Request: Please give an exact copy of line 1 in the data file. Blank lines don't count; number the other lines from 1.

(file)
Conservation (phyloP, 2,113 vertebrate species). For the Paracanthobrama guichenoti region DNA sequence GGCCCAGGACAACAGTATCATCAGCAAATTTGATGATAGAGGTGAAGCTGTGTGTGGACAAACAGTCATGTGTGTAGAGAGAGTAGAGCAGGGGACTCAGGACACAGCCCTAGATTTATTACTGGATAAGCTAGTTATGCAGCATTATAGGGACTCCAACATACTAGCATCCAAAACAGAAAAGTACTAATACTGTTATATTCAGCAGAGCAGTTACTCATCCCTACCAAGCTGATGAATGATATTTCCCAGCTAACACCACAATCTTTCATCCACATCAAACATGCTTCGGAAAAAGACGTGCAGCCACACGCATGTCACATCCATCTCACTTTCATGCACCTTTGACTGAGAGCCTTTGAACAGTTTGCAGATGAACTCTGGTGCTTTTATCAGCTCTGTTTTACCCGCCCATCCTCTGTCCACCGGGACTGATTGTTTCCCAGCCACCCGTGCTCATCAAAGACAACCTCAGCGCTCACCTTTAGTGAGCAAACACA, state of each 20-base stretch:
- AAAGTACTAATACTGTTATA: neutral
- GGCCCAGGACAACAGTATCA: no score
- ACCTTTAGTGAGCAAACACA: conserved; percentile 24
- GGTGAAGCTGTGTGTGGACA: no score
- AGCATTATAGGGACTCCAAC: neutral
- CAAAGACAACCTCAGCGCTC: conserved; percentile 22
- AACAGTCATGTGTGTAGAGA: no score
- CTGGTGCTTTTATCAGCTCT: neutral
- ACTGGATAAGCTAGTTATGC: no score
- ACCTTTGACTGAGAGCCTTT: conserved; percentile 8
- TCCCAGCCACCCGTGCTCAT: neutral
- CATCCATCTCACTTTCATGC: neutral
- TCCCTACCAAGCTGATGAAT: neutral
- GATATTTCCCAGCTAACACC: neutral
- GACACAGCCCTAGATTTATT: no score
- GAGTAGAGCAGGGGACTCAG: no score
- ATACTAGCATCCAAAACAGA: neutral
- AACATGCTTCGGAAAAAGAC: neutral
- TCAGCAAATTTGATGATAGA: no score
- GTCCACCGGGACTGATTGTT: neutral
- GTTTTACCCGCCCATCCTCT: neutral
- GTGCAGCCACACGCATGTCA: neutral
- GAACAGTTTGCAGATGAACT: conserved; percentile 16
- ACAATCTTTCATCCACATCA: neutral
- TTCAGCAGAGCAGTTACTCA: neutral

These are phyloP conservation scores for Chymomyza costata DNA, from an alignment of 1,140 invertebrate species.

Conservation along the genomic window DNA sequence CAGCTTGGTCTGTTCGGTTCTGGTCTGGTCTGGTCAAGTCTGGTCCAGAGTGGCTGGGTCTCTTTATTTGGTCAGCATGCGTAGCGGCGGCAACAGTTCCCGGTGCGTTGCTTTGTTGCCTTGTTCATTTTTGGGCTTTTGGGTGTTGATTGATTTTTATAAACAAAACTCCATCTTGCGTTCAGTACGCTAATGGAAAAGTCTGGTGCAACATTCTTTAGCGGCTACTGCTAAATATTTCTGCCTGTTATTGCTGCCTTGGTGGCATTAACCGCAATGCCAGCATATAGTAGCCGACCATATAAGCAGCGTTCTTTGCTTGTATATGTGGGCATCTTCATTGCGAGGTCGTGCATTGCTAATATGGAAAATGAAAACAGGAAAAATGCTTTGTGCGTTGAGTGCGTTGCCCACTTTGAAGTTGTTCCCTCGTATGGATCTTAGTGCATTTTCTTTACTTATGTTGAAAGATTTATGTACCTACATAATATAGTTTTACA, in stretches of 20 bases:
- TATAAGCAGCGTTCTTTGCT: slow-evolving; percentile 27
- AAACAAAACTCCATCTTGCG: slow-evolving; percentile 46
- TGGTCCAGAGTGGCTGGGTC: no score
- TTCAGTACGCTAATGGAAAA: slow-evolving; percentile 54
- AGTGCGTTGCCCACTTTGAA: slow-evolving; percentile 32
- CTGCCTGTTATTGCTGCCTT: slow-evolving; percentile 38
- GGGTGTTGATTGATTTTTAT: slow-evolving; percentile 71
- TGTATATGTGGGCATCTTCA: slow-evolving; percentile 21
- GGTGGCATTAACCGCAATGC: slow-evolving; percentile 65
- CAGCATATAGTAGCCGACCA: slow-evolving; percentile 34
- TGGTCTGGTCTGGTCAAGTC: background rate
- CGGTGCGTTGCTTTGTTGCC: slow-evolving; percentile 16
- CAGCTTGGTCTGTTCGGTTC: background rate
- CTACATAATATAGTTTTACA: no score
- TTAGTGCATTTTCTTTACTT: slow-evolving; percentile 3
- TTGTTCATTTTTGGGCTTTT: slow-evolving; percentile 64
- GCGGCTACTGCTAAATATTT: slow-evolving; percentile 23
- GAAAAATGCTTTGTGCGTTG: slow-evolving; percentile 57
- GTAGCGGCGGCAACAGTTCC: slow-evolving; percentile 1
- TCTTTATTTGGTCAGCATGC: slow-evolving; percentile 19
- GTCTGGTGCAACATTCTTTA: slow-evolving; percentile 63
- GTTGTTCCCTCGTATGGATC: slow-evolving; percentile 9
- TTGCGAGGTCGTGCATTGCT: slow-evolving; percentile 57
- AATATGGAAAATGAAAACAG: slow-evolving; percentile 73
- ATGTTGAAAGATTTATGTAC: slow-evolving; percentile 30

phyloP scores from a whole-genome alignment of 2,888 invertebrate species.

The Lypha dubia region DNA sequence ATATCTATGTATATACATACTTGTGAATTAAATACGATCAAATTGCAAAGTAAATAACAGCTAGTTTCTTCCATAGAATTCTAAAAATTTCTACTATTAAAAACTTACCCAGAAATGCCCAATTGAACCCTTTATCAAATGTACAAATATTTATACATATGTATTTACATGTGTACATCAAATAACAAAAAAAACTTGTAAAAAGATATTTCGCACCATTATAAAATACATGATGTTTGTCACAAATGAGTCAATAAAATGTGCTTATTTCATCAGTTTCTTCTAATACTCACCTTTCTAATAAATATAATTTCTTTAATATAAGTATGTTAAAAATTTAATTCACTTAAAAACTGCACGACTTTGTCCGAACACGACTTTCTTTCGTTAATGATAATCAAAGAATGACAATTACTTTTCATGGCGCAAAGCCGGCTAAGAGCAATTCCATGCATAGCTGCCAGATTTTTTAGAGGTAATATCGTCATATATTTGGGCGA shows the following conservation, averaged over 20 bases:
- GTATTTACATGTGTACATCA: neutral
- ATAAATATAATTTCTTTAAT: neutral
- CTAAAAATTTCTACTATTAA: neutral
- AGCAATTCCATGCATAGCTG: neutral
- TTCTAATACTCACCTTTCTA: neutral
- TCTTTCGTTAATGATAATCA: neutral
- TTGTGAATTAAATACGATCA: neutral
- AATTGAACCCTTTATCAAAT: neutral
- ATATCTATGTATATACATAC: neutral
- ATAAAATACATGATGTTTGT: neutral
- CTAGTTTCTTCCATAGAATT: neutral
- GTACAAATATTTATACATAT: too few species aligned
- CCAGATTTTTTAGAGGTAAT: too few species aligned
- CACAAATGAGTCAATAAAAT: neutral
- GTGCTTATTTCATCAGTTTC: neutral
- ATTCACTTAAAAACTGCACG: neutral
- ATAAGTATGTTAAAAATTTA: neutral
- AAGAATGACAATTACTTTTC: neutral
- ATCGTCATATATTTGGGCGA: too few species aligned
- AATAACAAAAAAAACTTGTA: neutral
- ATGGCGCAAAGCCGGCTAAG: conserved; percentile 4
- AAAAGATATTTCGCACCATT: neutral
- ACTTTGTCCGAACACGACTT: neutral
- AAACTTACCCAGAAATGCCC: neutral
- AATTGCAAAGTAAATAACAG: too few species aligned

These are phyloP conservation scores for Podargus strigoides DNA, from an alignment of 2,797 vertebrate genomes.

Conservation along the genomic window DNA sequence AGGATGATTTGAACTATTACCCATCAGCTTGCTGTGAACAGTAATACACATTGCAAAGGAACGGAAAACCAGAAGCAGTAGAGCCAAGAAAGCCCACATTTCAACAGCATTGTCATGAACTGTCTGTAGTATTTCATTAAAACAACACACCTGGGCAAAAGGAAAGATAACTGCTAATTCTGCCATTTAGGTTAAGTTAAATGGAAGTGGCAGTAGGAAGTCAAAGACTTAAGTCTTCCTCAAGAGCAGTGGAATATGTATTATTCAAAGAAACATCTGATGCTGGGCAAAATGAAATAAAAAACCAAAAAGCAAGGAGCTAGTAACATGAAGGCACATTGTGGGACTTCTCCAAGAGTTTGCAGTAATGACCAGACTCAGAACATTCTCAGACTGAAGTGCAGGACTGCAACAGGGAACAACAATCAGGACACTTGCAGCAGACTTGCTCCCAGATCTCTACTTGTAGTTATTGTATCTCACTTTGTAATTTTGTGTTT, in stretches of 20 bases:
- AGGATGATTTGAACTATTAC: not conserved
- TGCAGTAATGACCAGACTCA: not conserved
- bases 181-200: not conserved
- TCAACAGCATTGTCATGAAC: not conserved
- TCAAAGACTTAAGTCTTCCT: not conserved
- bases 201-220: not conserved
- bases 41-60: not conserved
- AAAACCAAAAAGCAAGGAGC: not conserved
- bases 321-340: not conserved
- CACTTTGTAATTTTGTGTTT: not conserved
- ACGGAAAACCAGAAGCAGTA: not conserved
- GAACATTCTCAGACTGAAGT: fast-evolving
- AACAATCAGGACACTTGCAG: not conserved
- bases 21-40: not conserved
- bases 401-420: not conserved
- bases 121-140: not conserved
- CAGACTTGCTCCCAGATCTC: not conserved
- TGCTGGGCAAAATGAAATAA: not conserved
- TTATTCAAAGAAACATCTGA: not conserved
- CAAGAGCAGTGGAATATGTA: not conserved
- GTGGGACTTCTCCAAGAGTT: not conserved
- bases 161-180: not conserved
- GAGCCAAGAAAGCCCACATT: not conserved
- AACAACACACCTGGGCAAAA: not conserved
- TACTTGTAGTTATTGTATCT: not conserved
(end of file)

Conservation (phyloP, 2,113 vertebrate species). For the Paracanthobrama guichenoti region DNA sequence GGCCCAGGACAACAGTATCATCAGCAAATTTGATGATAGAGGTGAAGCTGTGTGTGGACAAACAGTCATGTGTGTAGAGAGAGTAGAGCAGGGGACTCAGGACACAGCCCTAGATTTATTACTGGATAAGCTAGTTATGCAGCATTATAGGGACTCCAACATACTAGCATCCAAAACAGAAAAGTACTAATACTGTTATATTCAGCAGAGCAGTTACTCATCCCTACCAAGCTGATGAATGATATTTCCCAGCTAACACCACAATCTTTCATCCACATCAAACATGCTTCGGAAAAAGACGTGCAGCCACACGCATGTCACATCCATCTCACTTTCATGCACCTTTGACTGAGAGCCTTTGAACAGTTTGCAGATGAACTCTGGTGCTTTTATCAGCTCTGTTTTACCCGCCCATCCTCTGTCCACCGGGACTGATTGTTTCCCAGCCACCCGTGCTCATCAAAGACAACCTCAGCGCTCACCTTTAGTGAGCAAACACA, state of each 20-base stretch: